16 January: Skye locals fear big cat on the loose after sheep found mauled to death**
16 January: Big cats blamed for the death of seven sheep, as Gloucester expert investigates
15 January: Big cat sighting on Ince Marshes near Stanlow oil refinery
14 January: North Wales ‘big cat’ in lockdown breach as it’s spotted on the prowl in Cheshire
13 January: Shocked mum spots terrifying ‘big cat’ that’s ‘twice the size of a German Shepherd’ in Somerset**
12 January: Shocked McDonald’s driver spots mystery ‘big cat’ on prowl after ‘puma’ sightings**
9 January: Cheshire big cat mystery as police probe large ‘predator’ attack on sheep
7 January: ‘Big cat’ spotted in North Wales as eerie photos of massive paw prints emerge
4 January: Multiple sightings support theory big cat is prowling territory in Flintshire
The problem is that evidence presented for the existence of ABCs in the wild tends to fall into one of a few categories. The most common is really bad quality photographs with no easy way to tell the size of the animal pictured. The photo below is a good example of this. This is the ABC sighting which occurred in the village I grew up in – Hilperton, near Trowbridge in Wiltshire. This photo was published in the local news when I was a child. There is no way to accurately work out the size of the animal pictured. It could be a house cat, but could also easily be a bird. This sighting was the cat-alyst for over a decade of sightings of an animal which would come to be known as “The Beast of Trowbridge” which is still reported today.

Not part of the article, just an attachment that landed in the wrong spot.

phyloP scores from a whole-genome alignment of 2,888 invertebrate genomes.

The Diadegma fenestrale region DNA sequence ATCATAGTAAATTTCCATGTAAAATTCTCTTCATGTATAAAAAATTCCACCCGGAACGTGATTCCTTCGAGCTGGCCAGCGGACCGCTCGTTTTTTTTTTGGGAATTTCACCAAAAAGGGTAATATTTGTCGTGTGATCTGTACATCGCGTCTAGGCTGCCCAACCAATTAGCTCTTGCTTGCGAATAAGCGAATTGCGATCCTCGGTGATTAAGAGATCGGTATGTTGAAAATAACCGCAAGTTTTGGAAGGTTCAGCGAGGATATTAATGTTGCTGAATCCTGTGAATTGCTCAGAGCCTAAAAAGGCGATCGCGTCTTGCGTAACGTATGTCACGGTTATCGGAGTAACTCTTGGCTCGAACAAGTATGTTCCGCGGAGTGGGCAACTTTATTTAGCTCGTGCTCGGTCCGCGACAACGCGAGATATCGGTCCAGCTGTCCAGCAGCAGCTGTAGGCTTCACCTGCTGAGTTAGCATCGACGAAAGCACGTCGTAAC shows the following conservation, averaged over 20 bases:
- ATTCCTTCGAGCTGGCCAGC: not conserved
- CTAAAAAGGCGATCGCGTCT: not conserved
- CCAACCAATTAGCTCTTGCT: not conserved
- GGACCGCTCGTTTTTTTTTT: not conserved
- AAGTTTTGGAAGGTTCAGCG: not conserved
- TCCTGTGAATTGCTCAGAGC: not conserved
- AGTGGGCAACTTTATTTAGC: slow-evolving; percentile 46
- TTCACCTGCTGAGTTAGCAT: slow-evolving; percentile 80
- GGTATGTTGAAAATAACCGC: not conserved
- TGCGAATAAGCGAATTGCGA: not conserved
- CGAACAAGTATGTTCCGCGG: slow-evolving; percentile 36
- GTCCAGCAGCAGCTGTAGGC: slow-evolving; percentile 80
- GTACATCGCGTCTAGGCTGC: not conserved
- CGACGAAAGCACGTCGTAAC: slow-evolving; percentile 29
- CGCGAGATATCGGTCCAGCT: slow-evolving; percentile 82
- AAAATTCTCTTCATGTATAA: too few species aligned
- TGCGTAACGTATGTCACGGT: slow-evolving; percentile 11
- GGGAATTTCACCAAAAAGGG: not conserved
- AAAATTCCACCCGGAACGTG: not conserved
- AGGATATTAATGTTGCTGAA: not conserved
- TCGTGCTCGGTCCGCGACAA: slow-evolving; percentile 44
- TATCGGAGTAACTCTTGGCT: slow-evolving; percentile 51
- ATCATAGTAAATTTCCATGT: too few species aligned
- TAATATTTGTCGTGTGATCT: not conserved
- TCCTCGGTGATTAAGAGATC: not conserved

Quite often, an ABC is blamed for a spate of livestock kills – usually sheep. Often, there is a lack of concrete evidence that such deaths were caused by a big cat, and so people can only speculate that this was the case. These kills, which are sometimes described as “clinical” because of the way the remains are found, are often more likely to have been caused by dogs. Here, people tend to underestimate how quickly scavengers (smaller animals and insects) can break down a dead body. We also have to rely a lot on eye-witness testimony which cannot always be accepted as objective.
Once somebody reports that a big cat has been spotted in a certain area of the country, it isn’t unusual for other people who read or hear about this sighting to think “panther!” when they see a large animal running loose, or to retrospectively use this information to make sense of a past experience. I’ve seen this in action on a lake monster case I investigated back in 2012, where an eye-witness saw a buoy moving strangely in a lake and later decided it must have been the hump of the rumoured lake monster only once he’d heard about the monster legend. I think it’s more than fair to say that the idea of exotic big cats on the loose in Britain is such a staple piece of modern culture now that a false attribution could occur whether or not the eye-witness has seen or heard a recent news report.